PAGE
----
IDG Contributor Network: SAP sets a course for the future

At its massive customer conference held last week in Orlando, SAP made it clear that it was charting a new course for the future. In announcing Leonardo — what it calls a digital innovation system — and in interviews with company executives, the message was unambiguous: SAP is an important part of the enterprise digital transformation story.

While the messaging around Leonardo was a bit muddled and at times felt like a bucket of buzzwords, it represents a decisive step forward in its effort to transform the company from a legacy, back-office technology player into the enterprise’s digital transformation platform and enabler of choice. According to its press release, the goal of Leonardo is to, “enable customers to rapidly innovate and scale that innovation to redefine their business for the digital world.”

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Network World Cloud

SAP sets March 30 as launch date for its dev kit for iOS

BARCELONA — Almost a year after SAP teamed with Apple to develop business applications for smartphones and tablets, the German enterprise software developer is ready to unveil the first fruits of their partnership.

On March 30, it plans to release the first version of SAP Cloud Platform SDK for iOS, a tool to help businesses integrate Apple’s handheld devices with their back-end information systems. And at Mobile World Congress in Barcelona this week it opened enrollment for SAP Academy for iOS, a mix of paid and free training services to help develop apps with that tool.

It may have looked as though Apple were retreating from the enterprise when it axed its Xserve rack-mounted server line in 2011, but since then it has multiplied its partnerships with enterprise hardware, software and service vendors, most notably IBM in 2014, Cisco Systems in 2015 and, last year, SAP.

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Computerworld Cloud Computing

As Dell and HPE revamp, Lenovo sets sights on enterprise cloud servers

The cloud — both on-premise and off-premise — is transforming servers and data centers, and many companies are getting vendors to customize hardware for specific cloud-based workloads.

Lenovo wants a bigger chunk of that market and is working toward offering custom-built converged servers targeted at specific tasks. The company is also looking for a larger opportunity with custom hardware for large-scale customers.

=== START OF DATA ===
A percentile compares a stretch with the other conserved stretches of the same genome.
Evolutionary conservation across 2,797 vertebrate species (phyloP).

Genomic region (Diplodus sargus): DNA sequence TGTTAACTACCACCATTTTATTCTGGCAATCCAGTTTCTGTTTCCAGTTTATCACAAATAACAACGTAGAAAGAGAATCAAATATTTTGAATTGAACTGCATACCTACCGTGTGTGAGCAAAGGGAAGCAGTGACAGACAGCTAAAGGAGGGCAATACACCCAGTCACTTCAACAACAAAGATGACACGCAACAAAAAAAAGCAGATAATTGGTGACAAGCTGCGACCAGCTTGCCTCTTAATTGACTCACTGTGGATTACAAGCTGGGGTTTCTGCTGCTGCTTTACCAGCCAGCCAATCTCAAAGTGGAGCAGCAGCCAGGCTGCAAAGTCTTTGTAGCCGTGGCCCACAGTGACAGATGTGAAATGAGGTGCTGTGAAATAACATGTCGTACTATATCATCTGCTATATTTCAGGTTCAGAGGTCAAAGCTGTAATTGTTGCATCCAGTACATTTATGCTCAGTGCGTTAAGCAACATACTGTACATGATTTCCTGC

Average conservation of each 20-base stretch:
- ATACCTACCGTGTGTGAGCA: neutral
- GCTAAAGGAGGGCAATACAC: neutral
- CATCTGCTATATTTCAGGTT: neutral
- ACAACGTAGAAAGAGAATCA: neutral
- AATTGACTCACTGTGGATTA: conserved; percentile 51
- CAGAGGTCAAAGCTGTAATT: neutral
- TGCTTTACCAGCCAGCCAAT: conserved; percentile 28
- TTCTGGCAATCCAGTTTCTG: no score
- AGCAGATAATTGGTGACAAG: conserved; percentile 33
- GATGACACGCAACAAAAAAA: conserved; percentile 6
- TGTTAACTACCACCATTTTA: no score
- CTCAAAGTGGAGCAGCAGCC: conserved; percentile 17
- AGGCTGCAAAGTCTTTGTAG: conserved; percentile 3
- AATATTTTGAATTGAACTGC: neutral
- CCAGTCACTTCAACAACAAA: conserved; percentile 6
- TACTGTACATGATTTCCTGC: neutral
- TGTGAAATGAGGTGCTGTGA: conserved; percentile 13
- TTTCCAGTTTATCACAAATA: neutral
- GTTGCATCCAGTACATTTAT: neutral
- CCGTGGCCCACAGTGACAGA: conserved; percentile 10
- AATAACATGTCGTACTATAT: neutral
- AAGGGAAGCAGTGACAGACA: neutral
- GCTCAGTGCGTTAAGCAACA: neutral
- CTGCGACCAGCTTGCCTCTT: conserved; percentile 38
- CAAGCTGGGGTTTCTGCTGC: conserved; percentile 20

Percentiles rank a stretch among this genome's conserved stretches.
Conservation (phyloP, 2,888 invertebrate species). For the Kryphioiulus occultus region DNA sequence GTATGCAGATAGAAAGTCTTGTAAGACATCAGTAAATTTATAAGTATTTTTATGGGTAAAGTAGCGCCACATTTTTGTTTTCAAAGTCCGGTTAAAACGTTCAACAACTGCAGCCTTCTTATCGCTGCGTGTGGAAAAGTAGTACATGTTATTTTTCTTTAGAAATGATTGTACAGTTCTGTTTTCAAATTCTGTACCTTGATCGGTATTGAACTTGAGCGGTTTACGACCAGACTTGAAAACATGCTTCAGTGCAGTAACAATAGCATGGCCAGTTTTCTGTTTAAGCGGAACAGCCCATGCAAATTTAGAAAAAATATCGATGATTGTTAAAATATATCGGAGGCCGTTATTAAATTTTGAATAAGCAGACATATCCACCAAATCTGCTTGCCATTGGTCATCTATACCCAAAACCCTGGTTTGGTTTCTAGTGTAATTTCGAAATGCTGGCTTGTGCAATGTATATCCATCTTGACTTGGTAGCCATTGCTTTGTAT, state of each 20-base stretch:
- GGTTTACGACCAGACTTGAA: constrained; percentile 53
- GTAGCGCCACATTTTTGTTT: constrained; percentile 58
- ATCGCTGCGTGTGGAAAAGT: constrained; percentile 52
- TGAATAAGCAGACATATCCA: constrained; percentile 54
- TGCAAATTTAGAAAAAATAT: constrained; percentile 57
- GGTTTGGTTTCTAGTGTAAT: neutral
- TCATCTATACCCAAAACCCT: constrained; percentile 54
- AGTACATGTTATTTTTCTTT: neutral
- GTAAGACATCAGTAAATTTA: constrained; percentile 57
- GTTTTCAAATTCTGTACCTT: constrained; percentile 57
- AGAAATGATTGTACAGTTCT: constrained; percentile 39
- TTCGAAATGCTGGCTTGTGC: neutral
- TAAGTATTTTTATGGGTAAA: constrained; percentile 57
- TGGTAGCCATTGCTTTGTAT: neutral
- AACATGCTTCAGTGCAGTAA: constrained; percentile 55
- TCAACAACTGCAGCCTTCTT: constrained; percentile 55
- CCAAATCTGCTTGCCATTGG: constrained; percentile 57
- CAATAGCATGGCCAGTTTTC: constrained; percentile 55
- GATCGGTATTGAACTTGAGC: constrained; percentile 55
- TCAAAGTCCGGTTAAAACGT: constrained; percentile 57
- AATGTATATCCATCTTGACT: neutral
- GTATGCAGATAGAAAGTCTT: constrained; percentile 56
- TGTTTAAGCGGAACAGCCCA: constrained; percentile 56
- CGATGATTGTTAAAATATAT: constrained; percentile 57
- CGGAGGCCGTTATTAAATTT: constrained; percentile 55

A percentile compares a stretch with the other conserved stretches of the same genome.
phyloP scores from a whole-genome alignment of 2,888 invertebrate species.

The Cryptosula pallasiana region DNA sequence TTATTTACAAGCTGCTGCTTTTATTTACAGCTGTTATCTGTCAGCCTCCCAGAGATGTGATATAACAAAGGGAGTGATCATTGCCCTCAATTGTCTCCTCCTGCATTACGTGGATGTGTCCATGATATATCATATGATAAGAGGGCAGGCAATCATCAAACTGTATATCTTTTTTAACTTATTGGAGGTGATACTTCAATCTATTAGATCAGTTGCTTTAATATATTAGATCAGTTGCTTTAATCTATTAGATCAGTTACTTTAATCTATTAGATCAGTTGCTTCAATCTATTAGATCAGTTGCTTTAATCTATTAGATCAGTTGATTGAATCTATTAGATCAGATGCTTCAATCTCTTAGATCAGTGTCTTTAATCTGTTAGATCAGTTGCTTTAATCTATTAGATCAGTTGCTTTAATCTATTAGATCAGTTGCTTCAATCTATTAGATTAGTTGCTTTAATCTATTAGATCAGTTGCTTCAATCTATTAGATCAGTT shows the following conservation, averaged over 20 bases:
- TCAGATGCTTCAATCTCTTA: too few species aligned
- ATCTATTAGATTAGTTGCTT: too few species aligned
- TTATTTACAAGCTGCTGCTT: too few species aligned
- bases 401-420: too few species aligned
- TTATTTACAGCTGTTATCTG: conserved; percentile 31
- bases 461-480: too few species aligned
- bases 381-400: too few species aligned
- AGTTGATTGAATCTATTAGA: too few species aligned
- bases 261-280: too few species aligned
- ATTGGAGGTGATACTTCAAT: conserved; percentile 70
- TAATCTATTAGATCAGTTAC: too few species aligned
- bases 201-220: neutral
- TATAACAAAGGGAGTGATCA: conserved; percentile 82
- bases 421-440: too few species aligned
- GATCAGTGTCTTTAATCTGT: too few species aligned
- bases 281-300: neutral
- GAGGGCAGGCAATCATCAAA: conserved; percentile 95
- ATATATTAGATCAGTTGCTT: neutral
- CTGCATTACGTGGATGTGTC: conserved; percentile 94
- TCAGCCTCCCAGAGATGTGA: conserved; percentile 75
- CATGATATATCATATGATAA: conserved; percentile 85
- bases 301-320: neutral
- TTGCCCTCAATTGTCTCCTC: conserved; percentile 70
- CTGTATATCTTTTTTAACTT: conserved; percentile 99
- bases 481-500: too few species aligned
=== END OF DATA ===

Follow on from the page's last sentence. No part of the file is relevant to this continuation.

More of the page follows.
Companies like Facebook, Google, and Amazon are designing their own servers for mega-data centers. These servers are designed to handle workloads specific to the company’s requirements, like responding to search requests or recognizing people in uploaded images.

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InfoWorld Cloud Computing

AI, Public Data Sets, Real-Time: Strata + Hadoop Keynote Sampling

Strata + Hadoop keynotes included updates on the state of AI, new public data sets and programs from the US Department of Commerce, a closer look at what real-time data means for big data, and more. Here’s a sampling of some of our favorite keynotes from this week’s event.
InformationWeek: Cloud

The sun sets on original Docker PaaS

In yet another sign that the Docker container technology has grown bigger than any one PaaS, the dotCloud PaaS from which Docker originated will be shut down Feb. 29, as it no longer has a discernible advantage over more upscale competitors.

Docker was originally created as an internal application for dotCloud by Solomon Hykes, but generated so much interest that it was spun off into its own product. dotCloud even changed its name to Docker Inc., to better declare its newfound direction, and eventually sold dotCloud to the Berlin-based startup CloudControl, a PaaS used mainly by European customers.

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InfoWorld Cloud Computing